A heads up for the June 2013 OED release
The shorter a word is, generally speaking, the more complex it is lexicographically. Short words are likely to be of Germanic origin, and so to derive from the earliest bedrock of English words; they have probably survived long enough in the language to spawn many new sub-senses; they are almost certain to have generated many fixed compounds and phrases often taking the word into undreamt-of semantic areas; and last but not least they have typically formed the basis of secondary derivative words which in turn develop a life of their own.
All of these conditions apply to the three central words in the current batch of revised entries: hand, head, and heart. Each one of these dates in English from the earliest times and forms part of a bridge back to the Germanic inheritance of English. The revised and updated range contains 2,875 defined items, supported by 22,116 illustrative quotations.
Head is a good example. The first sign that it is a multi-faceted term comes with the number of different spellings the word has donned over the centuries: 219 different variant forms, with the largest percentage stemming from the Middle English period (roughly 1150 to 1500 AD).
Head and its meanings
The basic meaning is “the uppermost part of the body of a human..typically separated from the rest of the body by a more or less distinct neck, and containing the brain, mouth, eyes, nose, and ears” – one of the meanings known to the Anglo-Saxons. But animals (including birds and fishes) have heads too, so we need to make sure this is highlighted. Again, the meaning goes right back to the Old English, Anglo-Saxon period.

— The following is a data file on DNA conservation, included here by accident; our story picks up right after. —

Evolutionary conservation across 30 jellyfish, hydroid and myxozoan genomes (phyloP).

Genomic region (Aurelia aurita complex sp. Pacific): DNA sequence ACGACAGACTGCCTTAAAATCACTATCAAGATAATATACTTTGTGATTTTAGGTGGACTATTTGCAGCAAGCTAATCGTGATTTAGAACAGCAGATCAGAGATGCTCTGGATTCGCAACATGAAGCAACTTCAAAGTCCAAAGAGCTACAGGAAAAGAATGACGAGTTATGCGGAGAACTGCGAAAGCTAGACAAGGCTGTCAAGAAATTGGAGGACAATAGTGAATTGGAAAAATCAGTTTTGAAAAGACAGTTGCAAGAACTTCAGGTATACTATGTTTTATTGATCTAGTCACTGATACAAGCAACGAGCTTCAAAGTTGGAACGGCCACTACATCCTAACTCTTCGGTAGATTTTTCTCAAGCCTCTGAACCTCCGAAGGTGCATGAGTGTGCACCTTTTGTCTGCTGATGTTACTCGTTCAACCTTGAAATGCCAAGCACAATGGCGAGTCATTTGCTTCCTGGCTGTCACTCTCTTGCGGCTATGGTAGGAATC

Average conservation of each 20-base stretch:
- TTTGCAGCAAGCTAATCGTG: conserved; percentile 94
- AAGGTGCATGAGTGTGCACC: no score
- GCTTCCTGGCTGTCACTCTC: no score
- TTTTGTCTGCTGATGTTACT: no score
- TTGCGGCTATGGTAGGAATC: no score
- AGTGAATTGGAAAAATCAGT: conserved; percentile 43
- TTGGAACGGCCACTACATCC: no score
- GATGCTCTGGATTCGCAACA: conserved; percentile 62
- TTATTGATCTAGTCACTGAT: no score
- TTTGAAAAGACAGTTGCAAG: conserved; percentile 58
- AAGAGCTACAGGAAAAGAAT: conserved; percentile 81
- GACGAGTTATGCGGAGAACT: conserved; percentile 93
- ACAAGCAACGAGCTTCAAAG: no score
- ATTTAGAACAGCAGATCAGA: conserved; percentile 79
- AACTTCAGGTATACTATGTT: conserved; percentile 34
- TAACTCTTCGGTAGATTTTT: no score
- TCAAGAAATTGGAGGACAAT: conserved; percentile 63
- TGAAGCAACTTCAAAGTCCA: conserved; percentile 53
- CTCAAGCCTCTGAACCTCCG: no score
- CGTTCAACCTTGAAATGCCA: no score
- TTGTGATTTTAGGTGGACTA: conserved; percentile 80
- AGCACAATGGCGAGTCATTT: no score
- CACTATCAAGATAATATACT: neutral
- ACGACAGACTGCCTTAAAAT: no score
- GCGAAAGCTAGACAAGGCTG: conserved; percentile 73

Once the physical head has been dealt with, we have all of those aspects of the head which have accrued over the centuries. It’s “the centre of mental activity” – sometimes “contrasted with heart as the seat of the emotions” and with “hands, representing manual labour”. But the mental ability forms the basis of new meanings. If you have a head for business you’ve got a natural aptitude for it (1642 onwards in similar contexts). That’s not quite the same as having a good head for strong drink (late seventeenth century); or even a head for heights (not till 1850).
Once a word is established, it can develop any number of secondary meanings. In the Anglo-Saxon period it was possible to use head to mean a representation of a head (in a painting, for example). If we jump ahead to the seventeenth century again, we find it used of “the side of a coin which bears the head”. The entry itself shows 126 different meanings of the word in all sorts of contexts: “an accumulation of foam or froth on the top of certain drinks, esp. beer”, “a headline in a newspaper”; “a headmaster or headmistress”; “a promontory, a headland, a cape”; “a tidal bore”; and so on.
Head and its phrases